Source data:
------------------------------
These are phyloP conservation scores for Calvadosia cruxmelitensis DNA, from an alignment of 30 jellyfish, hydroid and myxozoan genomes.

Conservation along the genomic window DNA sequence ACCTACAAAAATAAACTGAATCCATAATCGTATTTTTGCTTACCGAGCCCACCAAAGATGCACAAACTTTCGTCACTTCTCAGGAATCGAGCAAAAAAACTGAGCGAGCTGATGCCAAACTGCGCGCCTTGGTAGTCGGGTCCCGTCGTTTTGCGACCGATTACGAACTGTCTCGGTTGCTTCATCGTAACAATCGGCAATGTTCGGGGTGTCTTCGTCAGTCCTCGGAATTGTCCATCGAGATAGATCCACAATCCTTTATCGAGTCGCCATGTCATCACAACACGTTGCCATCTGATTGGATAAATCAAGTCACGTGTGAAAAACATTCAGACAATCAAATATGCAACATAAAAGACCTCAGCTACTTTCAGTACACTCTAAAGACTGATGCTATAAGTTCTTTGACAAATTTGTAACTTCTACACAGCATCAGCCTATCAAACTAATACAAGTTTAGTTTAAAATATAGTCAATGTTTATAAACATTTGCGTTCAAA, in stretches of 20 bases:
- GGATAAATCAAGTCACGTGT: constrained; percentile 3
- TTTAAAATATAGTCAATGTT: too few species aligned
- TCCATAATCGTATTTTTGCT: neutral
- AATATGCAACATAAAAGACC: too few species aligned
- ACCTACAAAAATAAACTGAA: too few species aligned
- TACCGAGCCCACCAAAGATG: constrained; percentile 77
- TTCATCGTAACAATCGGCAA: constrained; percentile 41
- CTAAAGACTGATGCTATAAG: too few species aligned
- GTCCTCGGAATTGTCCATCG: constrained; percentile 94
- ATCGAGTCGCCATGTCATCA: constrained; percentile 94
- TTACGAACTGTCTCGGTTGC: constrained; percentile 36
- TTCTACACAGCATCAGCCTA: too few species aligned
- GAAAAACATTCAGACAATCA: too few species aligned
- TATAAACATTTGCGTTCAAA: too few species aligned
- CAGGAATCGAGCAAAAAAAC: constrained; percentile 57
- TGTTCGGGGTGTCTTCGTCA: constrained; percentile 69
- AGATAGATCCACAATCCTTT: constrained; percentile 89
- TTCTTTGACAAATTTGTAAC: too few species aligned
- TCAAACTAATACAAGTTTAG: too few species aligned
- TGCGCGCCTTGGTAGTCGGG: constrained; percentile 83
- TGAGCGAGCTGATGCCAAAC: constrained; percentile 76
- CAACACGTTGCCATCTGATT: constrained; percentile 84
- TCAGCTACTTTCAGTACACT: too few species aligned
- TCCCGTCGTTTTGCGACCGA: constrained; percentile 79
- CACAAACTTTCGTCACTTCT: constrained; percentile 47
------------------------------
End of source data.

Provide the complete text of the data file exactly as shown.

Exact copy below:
These are phyloP conservation scores for Calvadosia cruxmelitensis DNA, from an alignment of 30 jellyfish, hydroid and myxozoan genomes.

Conservation along the genomic window DNA sequence ACCTACAAAAATAAACTGAATCCATAATCGTATTTTTGCTTACCGAGCCCACCAAAGATGCACAAACTTTCGTCACTTCTCAGGAATCGAGCAAAAAAACTGAGCGAGCTGATGCCAAACTGCGCGCCTTGGTAGTCGGGTCCCGTCGTTTTGCGACCGATTACGAACTGTCTCGGTTGCTTCATCGTAACAATCGGCAATGTTCGGGGTGTCTTCGTCAGTCCTCGGAATTGTCCATCGAGATAGATCCACAATCCTTTATCGAGTCGCCATGTCATCACAACACGTTGCCATCTGATTGGATAAATCAAGTCACGTGTGAAAAACATTCAGACAATCAAATATGCAACATAAAAGACCTCAGCTACTTTCAGTACACTCTAAAGACTGATGCTATAAGTTCTTTGACAAATTTGTAACTTCTACACAGCATCAGCCTATCAAACTAATACAAGTTTAGTTTAAAATATAGTCAATGTTTATAAACATTTGCGTTCAAA, in stretches of 20 bases:
- GGATAAATCAAGTCACGTGT: constrained; percentile 3
- TTTAAAATATAGTCAATGTT: too few species aligned
- TCCATAATCGTATTTTTGCT: neutral
- AATATGCAACATAAAAGACC: too few species aligned
- ACCTACAAAAATAAACTGAA: too few species aligned
- TACCGAGCCCACCAAAGATG: constrained; percentile 77
- TTCATCGTAACAATCGGCAA: constrained; percentile 41
- CTAAAGACTGATGCTATAAG: too few species aligned
- GTCCTCGGAATTGTCCATCG: constrained; percentile 94
- ATCGAGTCGCCATGTCATCA: constrained; percentile 94
- TTACGAACTGTCTCGGTTGC: constrained; percentile 36
- TTCTACACAGCATCAGCCTA: too few species aligned
- GAAAAACATTCAGACAATCA: too few species aligned
- TATAAACATTTGCGTTCAAA: too few species aligned
- CAGGAATCGAGCAAAAAAAC: constrained; percentile 57
- TGTTCGGGGTGTCTTCGTCA: constrained; percentile 69
- AGATAGATCCACAATCCTTT: constrained; percentile 89
- TTCTTTGACAAATTTGTAAC: too few species aligned
- TCAAACTAATACAAGTTTAG: too few species aligned
- TGCGCGCCTTGGTAGTCGGG: constrained; percentile 83
- TGAGCGAGCTGATGCCAAAC: constrained; percentile 76
- CAACACGTTGCCATCTGATT: constrained; percentile 84
- TCAGCTACTTTCAGTACACT: too few species aligned
- TCCCGTCGTTTTGCGACCGA: constrained; percentile 79
- CACAAACTTTCGTCACTTCT: constrained; percentile 47